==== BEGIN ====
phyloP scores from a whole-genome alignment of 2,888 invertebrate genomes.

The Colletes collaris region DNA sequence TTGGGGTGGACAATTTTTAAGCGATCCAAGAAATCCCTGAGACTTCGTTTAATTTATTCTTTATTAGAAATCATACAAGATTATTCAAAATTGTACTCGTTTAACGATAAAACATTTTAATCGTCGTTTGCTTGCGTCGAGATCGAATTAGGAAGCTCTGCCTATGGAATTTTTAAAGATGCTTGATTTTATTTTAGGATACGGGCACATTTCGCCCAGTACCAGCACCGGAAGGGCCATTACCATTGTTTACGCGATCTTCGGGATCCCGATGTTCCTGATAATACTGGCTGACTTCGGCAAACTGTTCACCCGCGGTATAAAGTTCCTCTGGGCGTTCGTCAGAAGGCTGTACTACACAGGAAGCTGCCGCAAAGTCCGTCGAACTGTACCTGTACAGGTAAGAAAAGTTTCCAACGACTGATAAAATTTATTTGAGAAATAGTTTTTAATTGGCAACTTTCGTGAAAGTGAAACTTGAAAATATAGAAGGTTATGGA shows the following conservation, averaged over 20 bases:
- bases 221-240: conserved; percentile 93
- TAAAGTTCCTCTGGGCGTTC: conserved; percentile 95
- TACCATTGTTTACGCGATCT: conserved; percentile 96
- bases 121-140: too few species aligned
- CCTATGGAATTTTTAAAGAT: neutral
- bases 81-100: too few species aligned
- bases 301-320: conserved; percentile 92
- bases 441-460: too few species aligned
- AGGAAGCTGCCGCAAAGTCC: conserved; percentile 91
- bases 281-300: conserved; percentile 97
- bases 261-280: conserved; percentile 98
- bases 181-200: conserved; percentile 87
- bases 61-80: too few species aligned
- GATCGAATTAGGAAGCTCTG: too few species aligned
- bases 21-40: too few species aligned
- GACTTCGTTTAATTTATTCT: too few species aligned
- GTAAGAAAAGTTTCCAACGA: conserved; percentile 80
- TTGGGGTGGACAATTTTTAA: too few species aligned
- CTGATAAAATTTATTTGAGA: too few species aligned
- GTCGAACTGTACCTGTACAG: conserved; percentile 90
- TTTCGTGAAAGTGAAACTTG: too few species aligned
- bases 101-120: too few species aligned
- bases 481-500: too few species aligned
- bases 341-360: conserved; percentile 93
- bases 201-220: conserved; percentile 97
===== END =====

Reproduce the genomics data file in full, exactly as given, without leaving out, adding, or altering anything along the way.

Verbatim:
phyloP scores from a whole-genome alignment of 2,888 invertebrate genomes.

The Colletes collaris region DNA sequence TTGGGGTGGACAATTTTTAAGCGATCCAAGAAATCCCTGAGACTTCGTTTAATTTATTCTTTATTAGAAATCATACAAGATTATTCAAAATTGTACTCGTTTAACGATAAAACATTTTAATCGTCGTTTGCTTGCGTCGAGATCGAATTAGGAAGCTCTGCCTATGGAATTTTTAAAGATGCTTGATTTTATTTTAGGATACGGGCACATTTCGCCCAGTACCAGCACCGGAAGGGCCATTACCATTGTTTACGCGATCTTCGGGATCCCGATGTTCCTGATAATACTGGCTGACTTCGGCAAACTGTTCACCCGCGGTATAAAGTTCCTCTGGGCGTTCGTCAGAAGGCTGTACTACACAGGAAGCTGCCGCAAAGTCCGTCGAACTGTACCTGTACAGGTAAGAAAAGTTTCCAACGACTGATAAAATTTATTTGAGAAATAGTTTTTAATTGGCAACTTTCGTGAAAGTGAAACTTGAAAATATAGAAGGTTATGGA shows the following conservation, averaged over 20 bases:
- bases 221-240: conserved; percentile 93
- TAAAGTTCCTCTGGGCGTTC: conserved; percentile 95
- TACCATTGTTTACGCGATCT: conserved; percentile 96
- bases 121-140: too few species aligned
- CCTATGGAATTTTTAAAGAT: neutral
- bases 81-100: too few species aligned
- bases 301-320: conserved; percentile 92
- bases 441-460: too few species aligned
- AGGAAGCTGCCGCAAAGTCC: conserved; percentile 91
- bases 281-300: conserved; percentile 97
- bases 261-280: conserved; percentile 98
- bases 181-200: conserved; percentile 87
- bases 61-80: too few species aligned
- GATCGAATTAGGAAGCTCTG: too few species aligned
- bases 21-40: too few species aligned
- GACTTCGTTTAATTTATTCT: too few species aligned
- GTAAGAAAAGTTTCCAACGA: conserved; percentile 80
- TTGGGGTGGACAATTTTTAA: too few species aligned
- CTGATAAAATTTATTTGAGA: too few species aligned
- GTCGAACTGTACCTGTACAG: conserved; percentile 90
- TTTCGTGAAAGTGAAACTTG: too few species aligned
- bases 101-120: too few species aligned
- bases 481-500: too few species aligned
- bases 341-360: conserved; percentile 93
- bases 201-220: conserved; percentile 97